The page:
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Friday, October 29, 2010

Your Book-Reading Habits

Last week I posted a three-question survey to learn about your book-buying habits. This wasn't idle curiosity--based on the raft of books coming out and my desire to add to their numbers, I have long wondered just how big the market is. Surveying readers of this blog has some utility--you all are the most avid consumers of all things zymurgical. I figured it would be a very bad thing if you didn't buy books, but we have to test these fears. The results are encouraging.

1. How many beer books do you own?
In 1977, there was exactly one way to learn about beer: buy Michael Jackson's book on the subject. In 2010, there are thousands. This question was designed to test whether or not books had become obsolete; if avid fans had abandoned them, hope is lost. I wanted to test intensity, too, so I broke it out into categories. Of the 163 respondents, only 11% didn't own any books (yay!). A third of you own more than seven (yah!), and two t The breakdown:

11% - None
28% - 1-3
26% - 4-6
35% - 7 or more

2. Which topics interest you enough to buy a book?
Avid beer fans appear to be generally interested in the world of beer. None of the six topics fared poorly, but three were more popular. I take this also to be very good news. Here are the results, and since you could answer more than one, totals exceed 100% (the percentage indicates the proportion of respondents endorsing the item):

65% - Homebrewing
60% - Beer guides
59% - History and culture
38% - Technical info
33% - General beer info
33% - Business of beer

3. Do you subscribe to beer magazines?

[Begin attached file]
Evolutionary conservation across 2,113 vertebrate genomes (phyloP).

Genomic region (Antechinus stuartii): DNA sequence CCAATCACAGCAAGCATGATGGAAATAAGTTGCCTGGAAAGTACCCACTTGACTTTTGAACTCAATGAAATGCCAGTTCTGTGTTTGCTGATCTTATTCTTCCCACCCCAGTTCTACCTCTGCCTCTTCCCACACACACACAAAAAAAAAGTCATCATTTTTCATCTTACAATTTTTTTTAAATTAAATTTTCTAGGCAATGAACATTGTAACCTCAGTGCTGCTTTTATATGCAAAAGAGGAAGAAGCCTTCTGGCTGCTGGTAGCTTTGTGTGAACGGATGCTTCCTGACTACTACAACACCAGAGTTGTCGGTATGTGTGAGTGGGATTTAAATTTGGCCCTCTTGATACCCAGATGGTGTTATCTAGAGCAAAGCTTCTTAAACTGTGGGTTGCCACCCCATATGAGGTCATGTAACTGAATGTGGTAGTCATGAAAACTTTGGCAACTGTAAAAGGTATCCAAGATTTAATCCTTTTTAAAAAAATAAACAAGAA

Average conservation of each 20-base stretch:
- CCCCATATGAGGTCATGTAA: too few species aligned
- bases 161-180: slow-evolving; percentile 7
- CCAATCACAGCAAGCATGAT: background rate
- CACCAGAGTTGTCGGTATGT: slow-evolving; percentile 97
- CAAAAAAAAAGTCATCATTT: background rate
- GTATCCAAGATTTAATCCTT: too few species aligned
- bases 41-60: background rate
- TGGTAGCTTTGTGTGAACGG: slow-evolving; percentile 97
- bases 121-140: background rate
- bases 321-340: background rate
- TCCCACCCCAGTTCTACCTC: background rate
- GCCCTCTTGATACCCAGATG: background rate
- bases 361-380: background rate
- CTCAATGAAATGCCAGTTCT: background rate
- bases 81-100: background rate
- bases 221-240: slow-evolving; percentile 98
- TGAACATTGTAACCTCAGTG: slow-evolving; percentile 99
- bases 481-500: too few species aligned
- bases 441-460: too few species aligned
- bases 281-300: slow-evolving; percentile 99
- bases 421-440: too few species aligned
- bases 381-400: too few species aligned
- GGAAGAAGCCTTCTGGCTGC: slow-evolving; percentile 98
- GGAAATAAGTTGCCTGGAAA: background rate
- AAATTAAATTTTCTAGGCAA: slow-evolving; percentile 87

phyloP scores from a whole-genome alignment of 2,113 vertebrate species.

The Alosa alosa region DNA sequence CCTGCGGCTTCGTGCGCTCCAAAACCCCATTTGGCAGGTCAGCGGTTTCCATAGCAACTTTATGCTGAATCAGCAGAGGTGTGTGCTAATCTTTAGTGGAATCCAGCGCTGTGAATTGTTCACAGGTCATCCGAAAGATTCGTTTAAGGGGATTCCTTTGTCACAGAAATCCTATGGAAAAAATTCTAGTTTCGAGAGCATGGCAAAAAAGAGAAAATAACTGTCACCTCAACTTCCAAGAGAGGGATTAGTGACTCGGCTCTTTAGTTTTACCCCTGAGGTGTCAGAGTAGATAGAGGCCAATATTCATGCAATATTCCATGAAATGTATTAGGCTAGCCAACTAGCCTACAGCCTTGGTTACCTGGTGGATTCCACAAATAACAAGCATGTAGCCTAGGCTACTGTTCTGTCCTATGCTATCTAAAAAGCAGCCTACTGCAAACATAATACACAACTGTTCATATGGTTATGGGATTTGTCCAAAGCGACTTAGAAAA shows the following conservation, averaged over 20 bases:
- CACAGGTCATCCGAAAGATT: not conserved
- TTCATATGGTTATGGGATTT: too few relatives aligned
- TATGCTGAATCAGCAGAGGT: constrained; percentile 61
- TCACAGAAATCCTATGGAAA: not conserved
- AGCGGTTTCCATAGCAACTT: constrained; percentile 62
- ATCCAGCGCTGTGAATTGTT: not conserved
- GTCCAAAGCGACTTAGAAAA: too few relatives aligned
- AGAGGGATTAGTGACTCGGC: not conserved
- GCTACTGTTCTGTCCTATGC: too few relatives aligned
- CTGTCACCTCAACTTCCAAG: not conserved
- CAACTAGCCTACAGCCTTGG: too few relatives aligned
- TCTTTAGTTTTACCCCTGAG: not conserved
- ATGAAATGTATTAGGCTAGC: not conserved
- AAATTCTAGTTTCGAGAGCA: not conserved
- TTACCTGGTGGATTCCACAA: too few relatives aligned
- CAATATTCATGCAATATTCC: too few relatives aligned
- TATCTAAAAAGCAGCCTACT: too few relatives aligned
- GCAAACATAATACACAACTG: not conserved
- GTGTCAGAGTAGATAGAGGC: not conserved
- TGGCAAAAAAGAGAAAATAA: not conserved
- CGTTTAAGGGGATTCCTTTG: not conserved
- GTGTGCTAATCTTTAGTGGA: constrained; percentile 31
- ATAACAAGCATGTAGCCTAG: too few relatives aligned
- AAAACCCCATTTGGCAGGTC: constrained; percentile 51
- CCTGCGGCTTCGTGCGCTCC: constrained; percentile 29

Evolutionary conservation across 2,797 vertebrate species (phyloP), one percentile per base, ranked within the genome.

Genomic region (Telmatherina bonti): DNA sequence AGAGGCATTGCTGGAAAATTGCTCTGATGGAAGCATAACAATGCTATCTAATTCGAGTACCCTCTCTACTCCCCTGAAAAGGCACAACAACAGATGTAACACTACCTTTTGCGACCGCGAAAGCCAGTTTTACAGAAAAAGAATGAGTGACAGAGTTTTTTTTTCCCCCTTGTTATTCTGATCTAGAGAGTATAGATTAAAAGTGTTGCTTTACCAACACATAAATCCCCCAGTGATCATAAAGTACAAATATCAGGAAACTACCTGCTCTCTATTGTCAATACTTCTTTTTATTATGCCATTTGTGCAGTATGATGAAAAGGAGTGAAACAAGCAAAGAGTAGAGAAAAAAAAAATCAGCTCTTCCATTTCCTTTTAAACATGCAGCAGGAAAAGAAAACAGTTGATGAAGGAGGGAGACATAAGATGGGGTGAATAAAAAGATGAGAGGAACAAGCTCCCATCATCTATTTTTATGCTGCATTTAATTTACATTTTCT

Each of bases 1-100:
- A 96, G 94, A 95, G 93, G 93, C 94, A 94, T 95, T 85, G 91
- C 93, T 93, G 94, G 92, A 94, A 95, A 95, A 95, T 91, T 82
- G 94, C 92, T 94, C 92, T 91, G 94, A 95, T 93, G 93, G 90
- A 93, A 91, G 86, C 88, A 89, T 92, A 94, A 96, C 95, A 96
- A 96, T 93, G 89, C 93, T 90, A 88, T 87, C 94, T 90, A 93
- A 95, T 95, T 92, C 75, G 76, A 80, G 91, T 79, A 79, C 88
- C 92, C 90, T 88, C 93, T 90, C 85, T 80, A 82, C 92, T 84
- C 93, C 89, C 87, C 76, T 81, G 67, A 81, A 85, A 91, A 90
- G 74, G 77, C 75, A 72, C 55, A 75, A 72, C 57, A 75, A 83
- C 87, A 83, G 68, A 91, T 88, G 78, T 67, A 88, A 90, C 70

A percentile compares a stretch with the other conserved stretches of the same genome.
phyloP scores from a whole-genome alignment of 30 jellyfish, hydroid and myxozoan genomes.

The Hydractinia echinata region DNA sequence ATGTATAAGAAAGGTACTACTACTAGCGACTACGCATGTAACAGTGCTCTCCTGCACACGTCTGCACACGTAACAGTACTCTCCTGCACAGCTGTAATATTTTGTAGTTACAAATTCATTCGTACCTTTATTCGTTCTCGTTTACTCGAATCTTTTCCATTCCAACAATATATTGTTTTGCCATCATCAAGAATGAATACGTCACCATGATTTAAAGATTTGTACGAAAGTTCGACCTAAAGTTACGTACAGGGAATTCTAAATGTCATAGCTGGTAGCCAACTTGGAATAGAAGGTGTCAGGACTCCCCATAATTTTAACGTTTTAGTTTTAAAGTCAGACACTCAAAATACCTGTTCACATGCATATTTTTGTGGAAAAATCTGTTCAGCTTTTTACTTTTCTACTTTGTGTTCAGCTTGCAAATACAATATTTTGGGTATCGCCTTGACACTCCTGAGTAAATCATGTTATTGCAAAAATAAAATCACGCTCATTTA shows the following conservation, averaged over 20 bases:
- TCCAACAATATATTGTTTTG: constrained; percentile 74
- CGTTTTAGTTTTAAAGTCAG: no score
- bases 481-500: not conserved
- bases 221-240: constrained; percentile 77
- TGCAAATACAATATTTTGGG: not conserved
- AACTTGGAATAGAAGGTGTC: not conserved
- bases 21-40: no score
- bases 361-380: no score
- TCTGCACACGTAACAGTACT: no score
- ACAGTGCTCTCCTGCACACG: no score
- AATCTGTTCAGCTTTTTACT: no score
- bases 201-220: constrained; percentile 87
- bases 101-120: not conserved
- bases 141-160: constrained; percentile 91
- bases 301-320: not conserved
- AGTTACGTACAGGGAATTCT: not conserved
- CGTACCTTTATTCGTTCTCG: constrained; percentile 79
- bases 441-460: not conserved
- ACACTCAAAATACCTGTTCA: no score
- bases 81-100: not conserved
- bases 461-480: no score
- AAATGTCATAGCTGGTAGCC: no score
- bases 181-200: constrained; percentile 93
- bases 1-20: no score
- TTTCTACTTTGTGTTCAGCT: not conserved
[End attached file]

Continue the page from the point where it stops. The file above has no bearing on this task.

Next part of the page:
This final question was designed to test a theory of mine. Beer mags are quite popular. Draft Magazine has about 250,000 subscribers, All About Beer 100,000. I wondered if that was a good proxy for beer fan intensity, or rather represented a different, overlapping demographic. Blog readers like their news fast and local, whereas mag readers seem to have a more national view. And sure enough, two-thirds of you don't subscribe to any magazines. So, from a book-selling perspective, that's probably a slightly different group and probably have slightly different interests.

Dunno if this was useful to you, but I found it most interesting. Thanks all who took the time to fill out the survey.


  1. I own no beer books. I will purchase at least one of Pete Brown's. The advert compares PBrown to Bill Bryson; I own / have read / have enjoyed every book Bryson has published.

    I will purchase other beer books.
    I am interest in your top recommendations in the categories you cited.

    I read a gazillion books before so much useful information became available on the Internet. In spite of the availability of soft information, I would rather read and markup / highlight a hardcopy than read the same book of interest on my [under utilized] Kindle or in soft copy from my harddrive.

  2. Jack, I tend to follow writers, and here are a few good ones:

    Clearly, Michael Jackson's works are great--Beer Companion or Great Beers of Belgium. Current reliables include Randy Mosher and Stan Hieronymus. Amber, Gold, and Black by Martyn Cornell is a great book about the history of British Styles. I also loved Jeff Sparrow's book on Wild Ales, and am much enjoying the new Yeast book by White and Zainasheff.

    Others feel free to weigh in with your faves.

  3. Beer Books = 39
    Subscriptions = 3 (Imbibe, Brew yur Own, Zymurgy)
    Topics = I've covered all topics in detail.

    I missed the survey... ;-}

  4. Oh! Your reading Jamil's book! Good job Jeff. Jamil's a nice guy.

  5. It's a great book. I'm only about 100 pages in, and I'd already give it a strong recommendation--the rest could be blank pages and it would get a thumbs up. Good stuff--and not just for the homebrewer. Lots of important science that everyone would appreciate understanding.

  6. Yesterday was my birthday. I received 2 beer books and issues of 2 beer magazines. Plus, my local had Pliny The Elder on tap.

    That celebrating.